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Theatre in Review: Herding Cats (OHenry Productions/Stellar)

Jassa Ahluwalia, Sophie Melville. Photo: Danny Kaan.

As a good portion of the world waits to return to work, playwright Lucinda Coxon wants to remind you that life on the job can be a soul-destroying business -- even if you don't mortally embarrass yourself with inappropriate behavior. The latter the fate of Justine, who has an ill-defined position ("project coordinator," a term that can mean so many things) in a company that does something or other. She spends her days cleaning up the messes made by Nigel, her inept, overprivileged boss. Her nights are spent downing epic quantities of liquor -- which, she insists, are needed to steady her nerves for the next day's foray into the office jungle. (She swears that she is cutting back, usually as she reaches for another bottle of beer.) Getting loaded at the office holiday party, she flirts with Nigel, announcing that she is "the pantychrist," a comment that sounds like an old Monty Python joke. Soon they're making provocative comments about taking a business trip together. But perhaps because she can't help pushing things too far, Justine gets much too familiar with Nigel, leading to a drunken confrontation, the consequences of which cannot be good for her long-term prospects.

All of this is rattled off, at the pace of a teletype machine, by Sophie Melville; armed with energy and sparkle to spare, she makes Justine into a vivacious chatterbox, at least until you notice that she is speeding off a psychological cliff. Her interlocutor and flatmate, the boyish, genial Michael, paces her run-on monologues with interjections that allow her to catch her breath. At first, Michael appears to be a figure known on the soaps as a "coffee cup," a minor character who exists to receive exposition. But he has a much more bizarre and troubling occupation: A phone sex specialist, he pretends to be Juliet, a preadolescent girl, taking part in daddy-discipline fantasies with his leading client, the middle-aged Saddo (Greg Germann). Coxon cuts off these scenes before they get too explicit, but, nevertheless, they are effectively geared to raise viewer's hackles. The gifted Jassa Ahluwalia clearly maps the polar-opposite personalities as Michael and Juliet; taking on the latter role, he establishes a creepy intimacy with Germann, who infuses Saddo with an unsettling combination of desire and self-disgust.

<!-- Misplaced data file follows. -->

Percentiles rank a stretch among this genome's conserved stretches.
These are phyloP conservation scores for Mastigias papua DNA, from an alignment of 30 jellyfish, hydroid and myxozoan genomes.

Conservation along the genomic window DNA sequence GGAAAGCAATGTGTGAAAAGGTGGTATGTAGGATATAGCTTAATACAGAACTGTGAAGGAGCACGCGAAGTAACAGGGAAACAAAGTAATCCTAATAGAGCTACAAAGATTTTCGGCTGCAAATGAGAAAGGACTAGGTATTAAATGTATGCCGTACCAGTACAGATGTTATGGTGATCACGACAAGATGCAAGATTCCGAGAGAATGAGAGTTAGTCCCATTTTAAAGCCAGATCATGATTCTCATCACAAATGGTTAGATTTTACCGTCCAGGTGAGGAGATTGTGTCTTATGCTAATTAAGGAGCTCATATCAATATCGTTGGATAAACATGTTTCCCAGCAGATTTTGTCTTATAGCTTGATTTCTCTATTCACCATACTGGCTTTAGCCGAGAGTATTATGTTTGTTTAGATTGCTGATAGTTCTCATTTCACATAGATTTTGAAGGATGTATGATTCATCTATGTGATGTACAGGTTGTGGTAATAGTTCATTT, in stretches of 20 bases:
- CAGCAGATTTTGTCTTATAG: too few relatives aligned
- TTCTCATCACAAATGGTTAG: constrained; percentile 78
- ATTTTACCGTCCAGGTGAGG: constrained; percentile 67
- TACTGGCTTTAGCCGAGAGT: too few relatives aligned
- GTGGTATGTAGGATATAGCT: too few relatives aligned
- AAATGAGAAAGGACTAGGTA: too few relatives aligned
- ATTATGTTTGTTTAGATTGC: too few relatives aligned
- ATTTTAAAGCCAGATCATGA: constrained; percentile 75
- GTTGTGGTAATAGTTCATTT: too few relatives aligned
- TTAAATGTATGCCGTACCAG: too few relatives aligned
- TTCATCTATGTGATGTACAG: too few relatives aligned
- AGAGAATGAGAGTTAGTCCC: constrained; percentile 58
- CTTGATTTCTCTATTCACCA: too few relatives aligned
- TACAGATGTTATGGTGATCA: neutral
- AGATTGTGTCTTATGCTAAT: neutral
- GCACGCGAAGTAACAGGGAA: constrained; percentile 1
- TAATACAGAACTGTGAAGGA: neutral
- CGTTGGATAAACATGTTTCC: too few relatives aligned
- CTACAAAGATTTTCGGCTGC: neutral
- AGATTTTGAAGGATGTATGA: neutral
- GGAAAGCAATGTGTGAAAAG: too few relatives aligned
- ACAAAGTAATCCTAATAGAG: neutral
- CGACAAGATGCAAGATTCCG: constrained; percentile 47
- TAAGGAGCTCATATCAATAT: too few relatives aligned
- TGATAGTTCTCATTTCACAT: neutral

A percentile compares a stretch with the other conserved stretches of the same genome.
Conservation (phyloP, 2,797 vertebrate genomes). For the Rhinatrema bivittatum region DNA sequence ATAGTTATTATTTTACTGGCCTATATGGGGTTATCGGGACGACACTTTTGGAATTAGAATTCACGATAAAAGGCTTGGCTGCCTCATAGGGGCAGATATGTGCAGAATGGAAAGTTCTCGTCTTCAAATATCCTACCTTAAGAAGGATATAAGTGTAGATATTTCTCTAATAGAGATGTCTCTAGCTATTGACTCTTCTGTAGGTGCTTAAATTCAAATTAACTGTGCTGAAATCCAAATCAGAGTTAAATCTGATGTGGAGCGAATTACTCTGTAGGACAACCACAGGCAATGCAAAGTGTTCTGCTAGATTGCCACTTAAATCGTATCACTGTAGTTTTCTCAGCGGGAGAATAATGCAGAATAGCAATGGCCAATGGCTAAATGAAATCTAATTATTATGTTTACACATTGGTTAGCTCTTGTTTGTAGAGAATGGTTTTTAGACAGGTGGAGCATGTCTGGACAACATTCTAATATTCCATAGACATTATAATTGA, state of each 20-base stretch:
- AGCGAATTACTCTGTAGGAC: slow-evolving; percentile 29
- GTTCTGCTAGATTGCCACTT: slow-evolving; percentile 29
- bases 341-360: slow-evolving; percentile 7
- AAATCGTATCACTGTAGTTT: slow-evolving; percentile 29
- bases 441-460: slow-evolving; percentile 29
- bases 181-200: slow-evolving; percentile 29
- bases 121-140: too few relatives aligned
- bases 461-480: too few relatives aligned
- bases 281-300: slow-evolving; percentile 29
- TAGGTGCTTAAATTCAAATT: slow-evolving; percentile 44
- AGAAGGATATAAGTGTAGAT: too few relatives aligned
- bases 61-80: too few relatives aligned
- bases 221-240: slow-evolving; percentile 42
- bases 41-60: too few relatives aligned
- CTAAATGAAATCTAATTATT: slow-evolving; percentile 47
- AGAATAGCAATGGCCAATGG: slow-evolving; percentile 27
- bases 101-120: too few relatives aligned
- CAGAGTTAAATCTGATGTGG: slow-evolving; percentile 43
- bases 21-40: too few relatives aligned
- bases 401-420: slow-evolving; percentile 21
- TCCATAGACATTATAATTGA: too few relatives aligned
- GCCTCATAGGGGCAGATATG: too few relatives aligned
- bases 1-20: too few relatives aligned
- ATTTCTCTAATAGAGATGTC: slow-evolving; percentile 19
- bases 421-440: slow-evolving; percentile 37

So: two on-the-job relationships consisting of commerce inflected with sex or vice versa. Justine's account of life in office hell crackles with her magpie wit and Michael and Saddo engage in some intriguing games of psychological chess. This is especially true when Michael lures an unwilling Saddo back into their fantasy world, after the latter has tried to cut ties. Suddenly, Michael, playing the role of victim, seizes the upper hand; his refusal to accept payment from Saddo is a calculated gambit that dares to push their relationship beyond the transactional. It's the moment when a play that sometimes seems plotted on a chart briefly, and grippingly, takes on the unruly quality of life.

Even its best, Herding Cats is lively, sometimes lacerating, but ultimately glib -- a dramatic setup in search of a full-fledged play. For one thing, Coxon holds back too much crucial information. Why is Michael so invested in his perverted career? Why does he never leave the flat? (The script hints at a traumatic incident without explaining it.) And what connection are we meant to draw from these unhappy employment situations? A comment on the discontents of late-stage capitalism? A study of obsession? A portrait of sad cases looking for intimacy in all the wrong places? Herding Cats could be all of these things. Then again, it could be none of them. Adding to one's bemusement, an eleventh-hour revelation about Saddo's appalling sexual kinks leaves the faintly nasty feeling that Coxon is exploiting child abuse for too-easy shocks.

Herding Cats is easy to take, largely because all three actors are adept, especially given their unusual working circumstances: Ahluwalia and Melville are in London's Soho Theatre, and Germann's performance is delivered live from Los Angeles via video link; it's another proof that the pandemic is mother to a million workarounds. The overall smoothness of the performance is, I am sure, a tribute to director Anthony Banks. The design elements -- lighting by Howard Hudson, costumes by Susan Kulkarni, video by Andrzej Goulding, scenery by Grace Smart, and sound by Ben and Max Ringham -- are solid; indeed, they remind one of the pleasures of live theatre, the days of which (one hopes) are drawing near.

Herding Cats has been assembled by skilled professionals, but the result is oddly inconclusive. Perhaps because the characters collaborate so willingly in their degradation, the play is marked by a certain determinism. Justine and Michael are on the road to ruin, and we know the itinerary better than they do; as a result, it's a little bit hard to care. You can find it at herdingcatsplay.com/. -- David Barbour


(25 May 2021)

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